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Putting things right

​This section explains what happens if we uphold a complaint about an organisation.

Making recommendations

If we fully or partly uphold a complaint, we can recommend what action an organisation needs to take. This could mean acknowledging mistakes, apologising or making a payment. We can recommend the organisation makes a payment for a number of reasons, for example:

  • someone has been left out of pocket
  • someone was distressed at seeing a loved one in pain
  • an individual has suffered damage to their reputation.

We can also ask the organisation to put together an action plan to prevent the same mistakes happening to someone else, address failures in its system and improve its service. For recommendations, we apply our Principles for Remedy.

Our recommendations can directly affect a member of staff involved in the investigation. For example, if we uphold or partly uphold a complaint involving a doctor, we may send a copy of the final report to their responsible officer to be considered as part of the revalidation of the doctor.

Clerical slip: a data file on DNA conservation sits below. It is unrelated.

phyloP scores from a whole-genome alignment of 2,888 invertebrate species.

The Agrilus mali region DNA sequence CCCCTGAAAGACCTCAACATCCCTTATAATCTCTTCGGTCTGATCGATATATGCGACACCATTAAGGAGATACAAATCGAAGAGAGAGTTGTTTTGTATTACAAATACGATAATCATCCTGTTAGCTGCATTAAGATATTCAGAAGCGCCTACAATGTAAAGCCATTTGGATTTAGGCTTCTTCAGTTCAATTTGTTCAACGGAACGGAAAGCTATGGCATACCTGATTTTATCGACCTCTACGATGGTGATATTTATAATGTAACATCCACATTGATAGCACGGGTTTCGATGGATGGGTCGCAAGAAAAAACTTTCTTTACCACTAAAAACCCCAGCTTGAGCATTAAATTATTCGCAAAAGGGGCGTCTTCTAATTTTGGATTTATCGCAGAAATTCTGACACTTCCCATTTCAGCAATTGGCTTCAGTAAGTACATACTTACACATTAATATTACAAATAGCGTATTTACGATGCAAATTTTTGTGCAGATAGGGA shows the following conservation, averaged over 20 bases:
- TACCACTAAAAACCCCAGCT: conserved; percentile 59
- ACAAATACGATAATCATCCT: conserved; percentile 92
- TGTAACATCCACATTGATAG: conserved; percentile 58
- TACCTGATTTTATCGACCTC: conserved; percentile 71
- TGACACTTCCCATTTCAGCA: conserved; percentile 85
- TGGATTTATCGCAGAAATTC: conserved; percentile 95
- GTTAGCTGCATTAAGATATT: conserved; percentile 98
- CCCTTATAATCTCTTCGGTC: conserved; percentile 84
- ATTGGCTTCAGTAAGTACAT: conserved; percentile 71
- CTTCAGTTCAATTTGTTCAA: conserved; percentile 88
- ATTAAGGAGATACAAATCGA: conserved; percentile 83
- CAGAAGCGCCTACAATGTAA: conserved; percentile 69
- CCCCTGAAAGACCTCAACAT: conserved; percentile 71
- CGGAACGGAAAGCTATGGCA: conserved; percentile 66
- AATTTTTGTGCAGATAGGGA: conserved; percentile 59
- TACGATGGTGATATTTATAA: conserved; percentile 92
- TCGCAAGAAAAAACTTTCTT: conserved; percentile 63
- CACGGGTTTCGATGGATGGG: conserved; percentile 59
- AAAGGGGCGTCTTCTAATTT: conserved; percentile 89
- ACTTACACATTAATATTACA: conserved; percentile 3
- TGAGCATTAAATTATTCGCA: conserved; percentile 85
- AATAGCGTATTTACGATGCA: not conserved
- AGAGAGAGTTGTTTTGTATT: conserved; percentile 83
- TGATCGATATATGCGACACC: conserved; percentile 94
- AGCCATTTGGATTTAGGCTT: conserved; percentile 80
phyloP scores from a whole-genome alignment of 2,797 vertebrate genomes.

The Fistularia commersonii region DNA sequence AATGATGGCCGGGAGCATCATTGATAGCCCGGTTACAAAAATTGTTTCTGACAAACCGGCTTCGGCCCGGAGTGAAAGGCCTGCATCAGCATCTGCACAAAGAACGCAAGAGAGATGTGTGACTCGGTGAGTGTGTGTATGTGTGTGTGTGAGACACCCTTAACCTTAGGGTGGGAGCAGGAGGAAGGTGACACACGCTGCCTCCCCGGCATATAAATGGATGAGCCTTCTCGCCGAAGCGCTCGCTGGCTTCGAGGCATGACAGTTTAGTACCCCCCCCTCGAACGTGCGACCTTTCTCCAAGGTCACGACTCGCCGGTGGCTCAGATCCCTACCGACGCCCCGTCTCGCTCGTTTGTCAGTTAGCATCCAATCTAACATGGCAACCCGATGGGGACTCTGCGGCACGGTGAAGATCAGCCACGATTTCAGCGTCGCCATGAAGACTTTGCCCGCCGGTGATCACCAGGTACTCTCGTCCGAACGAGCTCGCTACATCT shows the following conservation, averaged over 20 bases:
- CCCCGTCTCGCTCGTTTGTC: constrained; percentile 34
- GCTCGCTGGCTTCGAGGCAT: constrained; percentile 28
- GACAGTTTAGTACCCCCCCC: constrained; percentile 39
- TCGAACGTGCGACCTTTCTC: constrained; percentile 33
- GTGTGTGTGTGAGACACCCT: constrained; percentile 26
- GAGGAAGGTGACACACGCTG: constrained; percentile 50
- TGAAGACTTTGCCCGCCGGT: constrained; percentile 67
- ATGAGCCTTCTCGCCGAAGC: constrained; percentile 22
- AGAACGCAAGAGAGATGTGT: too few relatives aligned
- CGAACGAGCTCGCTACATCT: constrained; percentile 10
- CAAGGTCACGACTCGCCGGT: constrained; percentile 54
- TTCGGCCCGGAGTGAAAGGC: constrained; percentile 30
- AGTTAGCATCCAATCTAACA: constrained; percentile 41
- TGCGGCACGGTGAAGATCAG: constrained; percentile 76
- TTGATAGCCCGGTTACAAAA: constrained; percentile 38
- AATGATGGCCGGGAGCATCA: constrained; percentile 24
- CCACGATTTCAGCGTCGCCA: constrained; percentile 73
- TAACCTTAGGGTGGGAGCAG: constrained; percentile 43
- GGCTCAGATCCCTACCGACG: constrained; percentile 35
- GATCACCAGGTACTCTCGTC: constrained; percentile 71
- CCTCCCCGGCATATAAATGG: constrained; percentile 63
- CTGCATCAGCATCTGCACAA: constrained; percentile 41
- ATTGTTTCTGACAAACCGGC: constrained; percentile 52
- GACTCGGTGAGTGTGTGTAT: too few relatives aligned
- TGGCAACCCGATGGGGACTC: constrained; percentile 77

Following up

If we make recommendations, we will follow up on them until they are acted on. Our follow up includes sending an initial letter reminding the organisation when our recommendations are due to be completed. We will explain what they need to do to meet the recommendations, and let them know what action we will take if we find our recommendations have not been acted on by the agreed deadline. For example, we may contact a senior manager about the issue.

We do not have legal powers to enforce our recommendations, but where an organisation is reluctant to implement them, we will try our best to persuade it to do so. In the last three years, over 99% of our recommended remedies have been put into effect.

On the rare occasion that an organisation fails or refuses to carry out a recommendation, and an injustice to an individual is not put right, we take it very seriously. As a last resort we can make a special report to Parliament about an organisation's failure to carry out our recommendations. In health cases we may make regulators or clinical commissioning groups (CCGs) aware of such a failure.

As part of our work to help the NHS in England, UK government departments and other UK public organisations to learn and improve from complaints, we publish the findings of some of our investigations. For example, we have published a selection of case summaries, which are shortened, anonymised versions of completed investigations.

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